This year Prime Minister Bill English was in Auckland for Waitangi Day and he gave a couple of remarkable and not widely reported speeches.

At Orakei Marae he acknowledged the progress achieved by Ngati Whatua since having Bastion Pt returned.

Later in the day, English visited Hoani Waititi Marae in West Auckland where he highlighted that we were 23 years away from 2040 - the bicentenary of the signing of the Treaty of Waitangi.

He asked, What it would be for us to be able to stand in 2040 and be proud of the steps we have taken between now and then?


One action that should be assessed against the Prime Minister's "looking back from 2040" test, is the New Plymouth (Waitara Lands) Bill currently before a select committee of Parliament.

This as a bill of national significance because it relates to the lands first confiscated at the start of the Land Wars in Taranaki.

The New Plymouth District Council's predecessors received the Waitara Endowment lands for free from the Crown.

Now, through this local bill, the council seeks to sell the lands, rather than return them to the original owners.

The fact that the Waitara Endowment lands were illegally confiscated is not in dispute. George Grey said so after his review in 1863.

The 1927 Sim Commission said so. The Waitangi Tribunal in 1986 said so.

At the Maori Affairs select committee hearing at Owai Marae in Waitara, chairman Chester Borrows told the whole hearing that this was not in dispute, and the New Plymouth District Council mayor and Taranaki Regional Council chairman both agreed.

There just seems to be a gap between this fact and the ability to do the right thing - returning these lands to the original owners, the Waitara hapu of Otaraua and Manukorihi.


The council seems to have three reasons for not returning the lands to the Waitara hapu.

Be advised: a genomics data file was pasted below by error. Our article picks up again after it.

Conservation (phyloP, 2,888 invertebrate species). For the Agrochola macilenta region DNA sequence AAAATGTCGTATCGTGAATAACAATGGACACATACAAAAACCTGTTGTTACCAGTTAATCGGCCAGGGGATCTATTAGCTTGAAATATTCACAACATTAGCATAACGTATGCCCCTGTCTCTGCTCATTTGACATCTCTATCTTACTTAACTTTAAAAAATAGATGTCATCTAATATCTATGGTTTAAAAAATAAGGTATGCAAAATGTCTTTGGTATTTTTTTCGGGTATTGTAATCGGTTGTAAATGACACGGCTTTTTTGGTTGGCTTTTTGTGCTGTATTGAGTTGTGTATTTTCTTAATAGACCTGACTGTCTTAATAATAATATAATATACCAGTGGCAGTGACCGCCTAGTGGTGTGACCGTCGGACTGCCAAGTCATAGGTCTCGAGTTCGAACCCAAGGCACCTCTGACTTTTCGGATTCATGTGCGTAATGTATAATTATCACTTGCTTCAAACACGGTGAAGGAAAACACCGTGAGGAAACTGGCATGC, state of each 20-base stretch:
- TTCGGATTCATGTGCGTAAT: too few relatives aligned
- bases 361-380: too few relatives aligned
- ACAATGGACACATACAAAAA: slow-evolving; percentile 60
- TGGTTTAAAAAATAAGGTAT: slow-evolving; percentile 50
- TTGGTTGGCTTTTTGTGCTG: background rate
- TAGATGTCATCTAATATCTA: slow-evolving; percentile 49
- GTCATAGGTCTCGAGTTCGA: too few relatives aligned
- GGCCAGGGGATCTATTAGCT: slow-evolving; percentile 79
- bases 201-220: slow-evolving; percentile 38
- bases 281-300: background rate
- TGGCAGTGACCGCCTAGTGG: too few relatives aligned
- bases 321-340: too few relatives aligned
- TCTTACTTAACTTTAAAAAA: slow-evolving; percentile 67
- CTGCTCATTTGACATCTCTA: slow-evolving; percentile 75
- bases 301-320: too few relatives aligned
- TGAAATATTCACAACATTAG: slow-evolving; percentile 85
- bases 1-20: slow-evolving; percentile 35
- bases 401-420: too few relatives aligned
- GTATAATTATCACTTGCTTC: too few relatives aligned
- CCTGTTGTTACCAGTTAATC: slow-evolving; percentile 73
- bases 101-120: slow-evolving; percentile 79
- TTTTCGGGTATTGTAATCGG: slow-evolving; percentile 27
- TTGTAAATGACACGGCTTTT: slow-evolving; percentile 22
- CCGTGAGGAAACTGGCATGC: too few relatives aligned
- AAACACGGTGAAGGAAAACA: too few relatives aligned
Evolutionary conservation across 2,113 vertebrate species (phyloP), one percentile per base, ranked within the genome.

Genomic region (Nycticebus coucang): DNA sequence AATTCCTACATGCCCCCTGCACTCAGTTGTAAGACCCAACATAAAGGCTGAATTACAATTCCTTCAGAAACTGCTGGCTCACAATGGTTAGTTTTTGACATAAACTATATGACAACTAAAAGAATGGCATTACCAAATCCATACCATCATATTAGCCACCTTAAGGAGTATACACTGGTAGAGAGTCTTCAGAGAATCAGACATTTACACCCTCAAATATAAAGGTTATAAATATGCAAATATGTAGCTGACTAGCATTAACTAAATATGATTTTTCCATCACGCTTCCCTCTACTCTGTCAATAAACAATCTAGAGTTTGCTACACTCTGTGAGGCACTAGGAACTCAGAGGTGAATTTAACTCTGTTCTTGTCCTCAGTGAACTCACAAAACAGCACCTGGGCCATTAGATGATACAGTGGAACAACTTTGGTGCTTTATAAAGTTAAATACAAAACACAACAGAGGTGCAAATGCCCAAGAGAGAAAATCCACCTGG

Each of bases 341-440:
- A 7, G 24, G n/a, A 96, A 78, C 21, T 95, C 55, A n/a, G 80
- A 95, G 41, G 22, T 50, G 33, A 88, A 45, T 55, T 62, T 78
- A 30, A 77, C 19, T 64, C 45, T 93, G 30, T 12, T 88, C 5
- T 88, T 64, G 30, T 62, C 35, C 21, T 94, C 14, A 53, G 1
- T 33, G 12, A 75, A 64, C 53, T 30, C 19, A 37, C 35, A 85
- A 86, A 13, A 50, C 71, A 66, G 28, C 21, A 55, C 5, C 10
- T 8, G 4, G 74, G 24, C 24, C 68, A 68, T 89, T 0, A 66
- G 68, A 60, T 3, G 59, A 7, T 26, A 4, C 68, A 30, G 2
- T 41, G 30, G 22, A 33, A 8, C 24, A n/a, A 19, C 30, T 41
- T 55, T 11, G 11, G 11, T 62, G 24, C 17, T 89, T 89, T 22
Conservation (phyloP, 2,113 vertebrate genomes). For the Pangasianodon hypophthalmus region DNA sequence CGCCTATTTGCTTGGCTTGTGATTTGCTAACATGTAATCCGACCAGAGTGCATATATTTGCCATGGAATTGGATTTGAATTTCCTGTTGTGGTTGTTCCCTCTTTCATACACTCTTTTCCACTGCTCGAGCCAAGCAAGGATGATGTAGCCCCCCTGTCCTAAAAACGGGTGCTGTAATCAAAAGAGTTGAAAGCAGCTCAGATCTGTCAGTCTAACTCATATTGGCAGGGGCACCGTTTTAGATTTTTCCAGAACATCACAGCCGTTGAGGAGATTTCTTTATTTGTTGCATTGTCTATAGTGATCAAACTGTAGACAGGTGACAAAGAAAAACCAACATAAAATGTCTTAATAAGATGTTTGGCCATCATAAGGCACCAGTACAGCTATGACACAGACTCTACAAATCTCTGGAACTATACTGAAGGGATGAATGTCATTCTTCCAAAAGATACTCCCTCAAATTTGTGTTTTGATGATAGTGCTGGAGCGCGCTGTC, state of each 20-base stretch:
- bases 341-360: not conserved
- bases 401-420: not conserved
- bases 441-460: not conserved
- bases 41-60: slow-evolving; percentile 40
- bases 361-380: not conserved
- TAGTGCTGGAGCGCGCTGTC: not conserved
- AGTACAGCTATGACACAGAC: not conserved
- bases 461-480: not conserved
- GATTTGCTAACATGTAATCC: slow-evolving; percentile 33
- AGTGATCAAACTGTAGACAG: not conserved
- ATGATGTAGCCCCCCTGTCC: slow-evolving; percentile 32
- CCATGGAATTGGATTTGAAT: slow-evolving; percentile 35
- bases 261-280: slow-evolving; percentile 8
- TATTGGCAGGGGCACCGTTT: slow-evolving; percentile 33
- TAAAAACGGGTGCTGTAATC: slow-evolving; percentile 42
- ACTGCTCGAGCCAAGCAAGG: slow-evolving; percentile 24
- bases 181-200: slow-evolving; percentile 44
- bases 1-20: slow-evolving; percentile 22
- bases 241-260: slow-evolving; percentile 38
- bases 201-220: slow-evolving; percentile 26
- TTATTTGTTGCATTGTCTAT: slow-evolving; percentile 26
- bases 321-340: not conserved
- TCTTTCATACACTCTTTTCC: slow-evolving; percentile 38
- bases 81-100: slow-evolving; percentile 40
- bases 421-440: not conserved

First, the council subsequently promised to sell the lands to those currently leasing them.

The council and the Crown both need to take responsibility for the impacts of these promises on leaseholders.

Second, is the claim that Te Atiawa, during its settlement, declined to purchase the lands for $23m. ("They were given a chance and they didn't take it.") This story was clarified at the hearing where Peter Moreahu, one of the negotiators for Te Atiawa, stated, "We did not decline the offer to buy the endowment lands for $23m, we declined the offer to pay a $23m ransom to get back our lands".

Consequently, the lands were left outside of the settlement to be addressed separately.

This was acknowledged by Minister of Treaty Settlements Chris Finlayson.


In the third reading of the Te Atiawa Claims Settlement Bill in November last year, he stated, "I acknowledge that one of the emotions being felt by some Te Atiawa today will be frustration around the issue of the Waitara Endowment lands. I hope this will be a generation that reaches some resolution over this land..."

Again, both the council and Crown need to be responsible here.

Third, the bill supposedly balances the competing outcomes by using the sales of the lands to create a fund for the benefit of the wider community and Te Atiawa would have a say in how it is spent.

What the New Plymouth District Council omits (and hasn't communicated to the public) is that the Waitara hapu have already given generously.

Historic documents show that $40m to $50m have been paid to the district council, its predecessors and the community in lease payments from these stolen lands.

That amount includes payments from those members of the Waitara hapu who are leaseholders on their stolen lands.


The select committee has three options. As the bill is currently written it will compound further injustice for hapu, create another Treaty grievance and lead to a likely occupation or non-violent civil disobedience 150 years after the original confiscation.

Rejecting the bill will perpetuate the injustice but will not compound it. Amending the bill with some courage, creativity and humility, and returning the land to hapu, would not add to the past mistakes.

The land needs to be returned, with no strings attached. The Bastion Pt lands that the Prime Minister was acknowledging on Waitangi Day this year were given back without strings, so there is a precedent.

If we take on the Prime Minister's statement from Waitangi Day this year about being able to look back from 2040 and be proud of steps we have taken between now and then, the current New Plymouth (Waitara Lands) Bill clearly fails that test.

We need courageous and creative politicians to do the right thing. We need more of us as citizens to be involved in understanding and owning our history to ensure this is done.

• Carl Chenery, a Pakeha of English, Irish and Scottish descent, is based in Auckland where he is a member of Tamaki Treaty Workers.